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review 2019-03-03 14:25
Real World
Real World - Natsuo Kirino,Philip Gabriel

This is one of those books that has been on my shelves for seemingly ever, or at least since before I joined GR 8 years ago. I was looking for a book set in Asia, and came across Real World by Natsuo Kirino, about five teens in Tokyo who are unhappy about their lives.

I don't know if the translation is to blame, I read it in Dutch, but I had a very hard time liking this book. Each chapter is from a different POV as four teenage girls come into contact with with another teen, who has just murdered is mother. All are discontent about various aspects of their lives.

I didn't like it. If anything, I thought the ending was quite strong and redeemed the story a little bit. Which is why I settled for 2 stars. I wouldn't pick up another Kirino book soon I think, but I'm glad I got to read one of the oldest books of the TBR.




I read this for Snakes and Ladders square 22. Set in Asia. This is set in Tokyo, Japan, so I got to roll two dice.


This means I land on a Snake and are quite literally back where I started: at square 1.

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review 2018-03-21 00:00
Out - Natsuo Kirino,Stephen Snyder Me, pages 1-385: this book is amazing! What an awesome, well written, thought provoking, female centric thriller!

Me, pages 386-400:
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review 2018-03-21 00:00
Grotesque - Natsuo Kirino Did not finish. Characters are all repulsive, not a single likable person in this book. Narrator is especially annoying.
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review 2016-09-07 14:39
Review: Out by Natsuo Kirino
Out - Natsuo Kirino,Stephen Snyder

My original OUT audiobook review and many others can be found at Audiobook Reviewer.


Out, an Edgar Award nominated crime novel out of Japan, is a deep, twisty, and complex thriller that is neither for the faint of heart, nor the uninitiated.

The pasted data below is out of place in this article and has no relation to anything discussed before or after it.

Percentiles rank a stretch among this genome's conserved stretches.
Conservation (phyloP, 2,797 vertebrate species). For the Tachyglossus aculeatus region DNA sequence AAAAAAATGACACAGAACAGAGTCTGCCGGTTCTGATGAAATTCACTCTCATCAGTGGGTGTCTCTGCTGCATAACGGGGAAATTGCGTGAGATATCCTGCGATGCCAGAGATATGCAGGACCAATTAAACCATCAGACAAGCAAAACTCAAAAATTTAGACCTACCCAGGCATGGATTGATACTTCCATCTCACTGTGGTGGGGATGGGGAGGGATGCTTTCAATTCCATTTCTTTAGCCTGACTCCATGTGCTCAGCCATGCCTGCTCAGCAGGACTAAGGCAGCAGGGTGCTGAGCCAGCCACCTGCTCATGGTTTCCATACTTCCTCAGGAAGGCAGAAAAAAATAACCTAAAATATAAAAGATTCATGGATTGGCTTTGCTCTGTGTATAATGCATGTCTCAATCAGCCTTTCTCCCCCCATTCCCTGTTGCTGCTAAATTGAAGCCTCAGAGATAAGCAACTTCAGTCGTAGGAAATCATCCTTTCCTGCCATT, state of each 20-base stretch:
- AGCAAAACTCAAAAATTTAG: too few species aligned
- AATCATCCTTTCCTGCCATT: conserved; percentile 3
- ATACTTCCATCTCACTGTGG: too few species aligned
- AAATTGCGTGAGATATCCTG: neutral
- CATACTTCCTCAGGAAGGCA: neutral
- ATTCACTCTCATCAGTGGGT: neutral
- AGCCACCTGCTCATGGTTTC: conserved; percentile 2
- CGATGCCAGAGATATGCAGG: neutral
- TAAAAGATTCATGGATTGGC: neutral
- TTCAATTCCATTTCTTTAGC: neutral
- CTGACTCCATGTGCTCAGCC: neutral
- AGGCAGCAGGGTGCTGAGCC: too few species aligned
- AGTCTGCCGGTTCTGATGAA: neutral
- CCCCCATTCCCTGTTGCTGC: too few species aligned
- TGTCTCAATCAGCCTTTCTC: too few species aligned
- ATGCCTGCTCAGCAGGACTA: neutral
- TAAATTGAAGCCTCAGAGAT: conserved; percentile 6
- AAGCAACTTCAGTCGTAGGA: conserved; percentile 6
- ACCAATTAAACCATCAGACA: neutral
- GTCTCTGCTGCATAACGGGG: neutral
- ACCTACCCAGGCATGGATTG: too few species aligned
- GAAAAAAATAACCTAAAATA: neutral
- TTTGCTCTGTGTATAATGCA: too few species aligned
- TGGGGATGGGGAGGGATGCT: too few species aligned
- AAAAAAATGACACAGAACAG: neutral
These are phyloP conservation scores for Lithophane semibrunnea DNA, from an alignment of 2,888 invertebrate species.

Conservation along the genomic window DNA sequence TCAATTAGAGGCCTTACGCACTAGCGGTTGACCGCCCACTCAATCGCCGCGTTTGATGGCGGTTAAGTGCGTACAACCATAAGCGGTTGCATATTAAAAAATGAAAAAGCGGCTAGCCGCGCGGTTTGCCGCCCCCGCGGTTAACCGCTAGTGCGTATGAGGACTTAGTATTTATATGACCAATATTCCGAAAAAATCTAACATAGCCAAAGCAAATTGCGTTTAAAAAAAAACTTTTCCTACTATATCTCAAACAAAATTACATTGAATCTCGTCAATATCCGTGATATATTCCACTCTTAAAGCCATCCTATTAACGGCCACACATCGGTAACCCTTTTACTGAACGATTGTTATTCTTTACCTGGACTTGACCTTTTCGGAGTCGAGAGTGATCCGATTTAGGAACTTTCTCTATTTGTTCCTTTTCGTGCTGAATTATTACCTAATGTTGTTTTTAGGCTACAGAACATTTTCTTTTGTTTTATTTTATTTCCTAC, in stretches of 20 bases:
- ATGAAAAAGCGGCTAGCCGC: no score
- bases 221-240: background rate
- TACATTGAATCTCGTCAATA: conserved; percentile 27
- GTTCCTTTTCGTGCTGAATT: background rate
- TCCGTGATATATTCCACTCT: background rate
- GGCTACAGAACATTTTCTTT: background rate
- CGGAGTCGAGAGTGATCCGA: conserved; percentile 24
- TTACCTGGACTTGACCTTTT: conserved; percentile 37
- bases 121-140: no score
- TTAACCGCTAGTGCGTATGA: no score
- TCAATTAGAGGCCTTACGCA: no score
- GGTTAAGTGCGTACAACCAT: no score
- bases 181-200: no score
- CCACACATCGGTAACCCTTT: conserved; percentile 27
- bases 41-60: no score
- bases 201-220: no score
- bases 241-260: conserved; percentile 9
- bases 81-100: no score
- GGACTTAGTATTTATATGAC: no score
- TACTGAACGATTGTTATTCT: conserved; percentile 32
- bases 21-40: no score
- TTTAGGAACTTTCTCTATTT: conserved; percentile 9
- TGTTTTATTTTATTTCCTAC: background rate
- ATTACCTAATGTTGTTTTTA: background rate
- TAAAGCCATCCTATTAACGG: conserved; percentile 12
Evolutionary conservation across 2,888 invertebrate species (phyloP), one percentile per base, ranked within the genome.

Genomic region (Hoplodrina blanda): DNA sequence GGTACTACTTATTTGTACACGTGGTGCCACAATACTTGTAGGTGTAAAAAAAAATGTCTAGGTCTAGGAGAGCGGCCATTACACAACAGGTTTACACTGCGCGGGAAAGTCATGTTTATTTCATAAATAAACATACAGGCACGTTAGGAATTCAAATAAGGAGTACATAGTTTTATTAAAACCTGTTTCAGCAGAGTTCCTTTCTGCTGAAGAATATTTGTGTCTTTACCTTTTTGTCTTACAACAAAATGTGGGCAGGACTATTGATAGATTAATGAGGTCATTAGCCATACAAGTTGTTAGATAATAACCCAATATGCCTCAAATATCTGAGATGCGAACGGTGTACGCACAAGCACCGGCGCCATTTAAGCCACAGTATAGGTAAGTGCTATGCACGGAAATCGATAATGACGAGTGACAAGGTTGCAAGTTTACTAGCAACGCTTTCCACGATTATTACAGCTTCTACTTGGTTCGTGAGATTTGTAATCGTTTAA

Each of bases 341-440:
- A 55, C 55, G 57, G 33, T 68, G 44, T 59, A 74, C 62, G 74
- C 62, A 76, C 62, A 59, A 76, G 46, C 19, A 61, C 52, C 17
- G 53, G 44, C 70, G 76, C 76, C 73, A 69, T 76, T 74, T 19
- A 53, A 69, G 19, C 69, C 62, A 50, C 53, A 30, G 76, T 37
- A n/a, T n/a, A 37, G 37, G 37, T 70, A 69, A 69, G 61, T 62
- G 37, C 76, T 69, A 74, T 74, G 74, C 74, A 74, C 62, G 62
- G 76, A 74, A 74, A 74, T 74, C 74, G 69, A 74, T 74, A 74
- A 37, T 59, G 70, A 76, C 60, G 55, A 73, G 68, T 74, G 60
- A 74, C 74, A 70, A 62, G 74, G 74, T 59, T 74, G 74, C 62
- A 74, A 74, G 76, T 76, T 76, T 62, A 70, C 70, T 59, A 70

Natsuo Kirino does a masterful job penning this tale of murder, greed, corruption, and sexism taking a slow-boil approach and letting it all steep and simmer. Coming in at more than eighteen hours, this is not a quick whodunit kind of listen, but more of a howdunit – how, after a woman kills her husband, will she and her friends dispose of the body, and how will the act of mutilation that follows spiral out of control? How, exactly, will all their lives unravel in the wake of this rage-induced violence?


Out is a deeply layered story, with superb characterizations, and a number of plot threads intertwining and separating. These are women under stress, and Kirino paints intimate portraits of each, showing you both the good and the awful as they cope with the stress of not only their jobs at a box lunch factory, but with their personal lives and problems, and the growing complications of their complicity in a criminal conspiracy. New wrinkles subtly appear to keep both the characters and this book’s listeners on edge as the women are thrust into a strange, new world of police detectives, organized crime, betrayal, blackmail, and, ultimately, revenge as they find themselves scrutinized by an unknown outside force.


Emily Woo Zeller does an excellent job narrating the story, providing enough distinction between the four central women at the heart of this story, and hitting a (mostly) properly deep register for the males of the cast. At times, I thought she hit a little too-deeply for some of the men, giving the effect an almost comical vibe that didn’t jibe with the story, but it’s a minor enough caveat given the overall strength of her reading of the material. Out‘s production quality is top-notch, and the audio comes through cleanly and without a hitch, as I’ve come to expect as a listener of Audible Studio’s productions.